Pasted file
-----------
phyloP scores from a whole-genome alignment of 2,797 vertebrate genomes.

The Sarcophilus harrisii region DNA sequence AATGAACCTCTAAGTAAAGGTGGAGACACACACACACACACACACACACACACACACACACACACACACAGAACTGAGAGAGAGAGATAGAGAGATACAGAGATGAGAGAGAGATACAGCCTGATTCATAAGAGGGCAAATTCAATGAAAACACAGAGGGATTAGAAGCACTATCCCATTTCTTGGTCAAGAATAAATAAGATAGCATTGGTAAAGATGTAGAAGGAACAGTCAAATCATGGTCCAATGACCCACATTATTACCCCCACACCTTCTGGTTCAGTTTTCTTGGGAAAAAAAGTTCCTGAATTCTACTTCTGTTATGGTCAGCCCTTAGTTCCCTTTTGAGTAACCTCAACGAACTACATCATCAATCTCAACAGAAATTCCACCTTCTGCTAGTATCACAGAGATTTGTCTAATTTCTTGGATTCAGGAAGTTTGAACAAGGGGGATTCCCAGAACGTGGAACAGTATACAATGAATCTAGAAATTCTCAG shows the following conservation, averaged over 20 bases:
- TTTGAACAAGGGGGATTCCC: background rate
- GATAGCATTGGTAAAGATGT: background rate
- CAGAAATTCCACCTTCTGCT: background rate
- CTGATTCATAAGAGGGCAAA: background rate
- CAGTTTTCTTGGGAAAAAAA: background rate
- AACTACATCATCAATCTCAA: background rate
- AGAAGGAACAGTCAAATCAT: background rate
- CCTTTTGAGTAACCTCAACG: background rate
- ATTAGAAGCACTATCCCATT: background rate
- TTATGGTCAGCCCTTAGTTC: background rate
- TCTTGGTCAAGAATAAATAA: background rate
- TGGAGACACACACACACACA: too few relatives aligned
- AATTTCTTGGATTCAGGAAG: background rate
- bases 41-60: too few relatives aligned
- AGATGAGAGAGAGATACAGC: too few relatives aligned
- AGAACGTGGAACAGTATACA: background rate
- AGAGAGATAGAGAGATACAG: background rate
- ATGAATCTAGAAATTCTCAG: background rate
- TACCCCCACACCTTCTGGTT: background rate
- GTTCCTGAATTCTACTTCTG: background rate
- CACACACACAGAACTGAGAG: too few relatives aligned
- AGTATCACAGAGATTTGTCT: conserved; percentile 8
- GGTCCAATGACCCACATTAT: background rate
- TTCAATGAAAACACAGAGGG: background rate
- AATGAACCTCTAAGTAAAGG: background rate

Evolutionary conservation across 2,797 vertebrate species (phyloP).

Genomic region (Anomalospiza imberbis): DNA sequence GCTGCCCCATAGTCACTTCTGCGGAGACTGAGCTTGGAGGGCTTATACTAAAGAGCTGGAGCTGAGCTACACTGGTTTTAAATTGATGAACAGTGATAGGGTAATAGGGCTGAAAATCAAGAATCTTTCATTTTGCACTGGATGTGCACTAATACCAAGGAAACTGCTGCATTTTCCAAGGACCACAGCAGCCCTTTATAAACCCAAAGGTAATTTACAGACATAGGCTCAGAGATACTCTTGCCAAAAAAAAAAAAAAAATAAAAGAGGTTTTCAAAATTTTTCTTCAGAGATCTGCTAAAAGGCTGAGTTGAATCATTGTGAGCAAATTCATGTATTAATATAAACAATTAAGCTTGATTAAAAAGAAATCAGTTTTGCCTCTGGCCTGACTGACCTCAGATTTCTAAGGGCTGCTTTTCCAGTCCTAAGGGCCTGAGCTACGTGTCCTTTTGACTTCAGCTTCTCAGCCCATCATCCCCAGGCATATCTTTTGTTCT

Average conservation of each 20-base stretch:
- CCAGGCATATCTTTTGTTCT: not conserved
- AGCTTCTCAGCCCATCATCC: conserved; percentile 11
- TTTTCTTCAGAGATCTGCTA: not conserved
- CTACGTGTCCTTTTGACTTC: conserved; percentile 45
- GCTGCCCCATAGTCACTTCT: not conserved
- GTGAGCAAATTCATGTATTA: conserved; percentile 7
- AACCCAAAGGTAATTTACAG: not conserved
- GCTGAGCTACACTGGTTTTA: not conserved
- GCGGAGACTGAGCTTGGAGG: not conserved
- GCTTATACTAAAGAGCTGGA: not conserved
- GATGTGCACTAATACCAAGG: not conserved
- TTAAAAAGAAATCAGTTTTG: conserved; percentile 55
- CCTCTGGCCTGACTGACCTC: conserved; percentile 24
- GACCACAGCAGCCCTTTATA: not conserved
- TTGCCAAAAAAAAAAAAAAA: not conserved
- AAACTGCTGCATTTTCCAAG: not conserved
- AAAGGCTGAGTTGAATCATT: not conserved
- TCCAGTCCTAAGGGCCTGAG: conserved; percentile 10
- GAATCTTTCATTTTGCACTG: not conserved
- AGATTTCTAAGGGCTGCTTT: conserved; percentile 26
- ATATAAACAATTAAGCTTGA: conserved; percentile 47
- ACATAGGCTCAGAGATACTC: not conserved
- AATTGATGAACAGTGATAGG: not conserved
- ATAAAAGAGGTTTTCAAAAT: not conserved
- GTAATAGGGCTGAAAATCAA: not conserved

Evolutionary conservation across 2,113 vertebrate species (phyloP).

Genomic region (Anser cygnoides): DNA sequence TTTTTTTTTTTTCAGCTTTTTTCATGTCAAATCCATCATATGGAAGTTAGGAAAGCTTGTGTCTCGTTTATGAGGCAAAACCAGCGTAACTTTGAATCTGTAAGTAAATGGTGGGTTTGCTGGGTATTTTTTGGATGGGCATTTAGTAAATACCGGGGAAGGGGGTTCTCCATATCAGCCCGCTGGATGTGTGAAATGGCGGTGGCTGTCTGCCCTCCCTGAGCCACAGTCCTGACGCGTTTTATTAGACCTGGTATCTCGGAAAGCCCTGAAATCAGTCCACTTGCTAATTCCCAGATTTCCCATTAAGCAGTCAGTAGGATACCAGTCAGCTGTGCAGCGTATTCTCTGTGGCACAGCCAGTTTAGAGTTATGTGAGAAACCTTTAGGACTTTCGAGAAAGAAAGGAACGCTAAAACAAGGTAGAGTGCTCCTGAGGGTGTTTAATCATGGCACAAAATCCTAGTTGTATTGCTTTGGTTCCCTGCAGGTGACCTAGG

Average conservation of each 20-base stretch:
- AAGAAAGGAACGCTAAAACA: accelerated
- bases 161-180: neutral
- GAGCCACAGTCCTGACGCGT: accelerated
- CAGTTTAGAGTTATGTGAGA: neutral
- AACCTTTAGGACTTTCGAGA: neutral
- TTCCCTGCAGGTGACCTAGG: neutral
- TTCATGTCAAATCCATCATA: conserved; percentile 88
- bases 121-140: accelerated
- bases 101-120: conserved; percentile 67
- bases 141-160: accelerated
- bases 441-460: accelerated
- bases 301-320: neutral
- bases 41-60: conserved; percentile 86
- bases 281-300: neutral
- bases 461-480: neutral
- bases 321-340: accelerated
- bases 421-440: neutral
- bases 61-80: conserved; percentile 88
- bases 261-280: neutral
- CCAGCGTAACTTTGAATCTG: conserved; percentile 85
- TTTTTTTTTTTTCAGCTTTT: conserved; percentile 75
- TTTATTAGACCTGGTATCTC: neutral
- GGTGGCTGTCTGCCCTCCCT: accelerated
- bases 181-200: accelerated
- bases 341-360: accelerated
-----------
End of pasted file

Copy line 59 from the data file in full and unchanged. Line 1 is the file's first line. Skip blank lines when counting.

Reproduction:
- AAGAAAGGAACGCTAAAACA: accelerated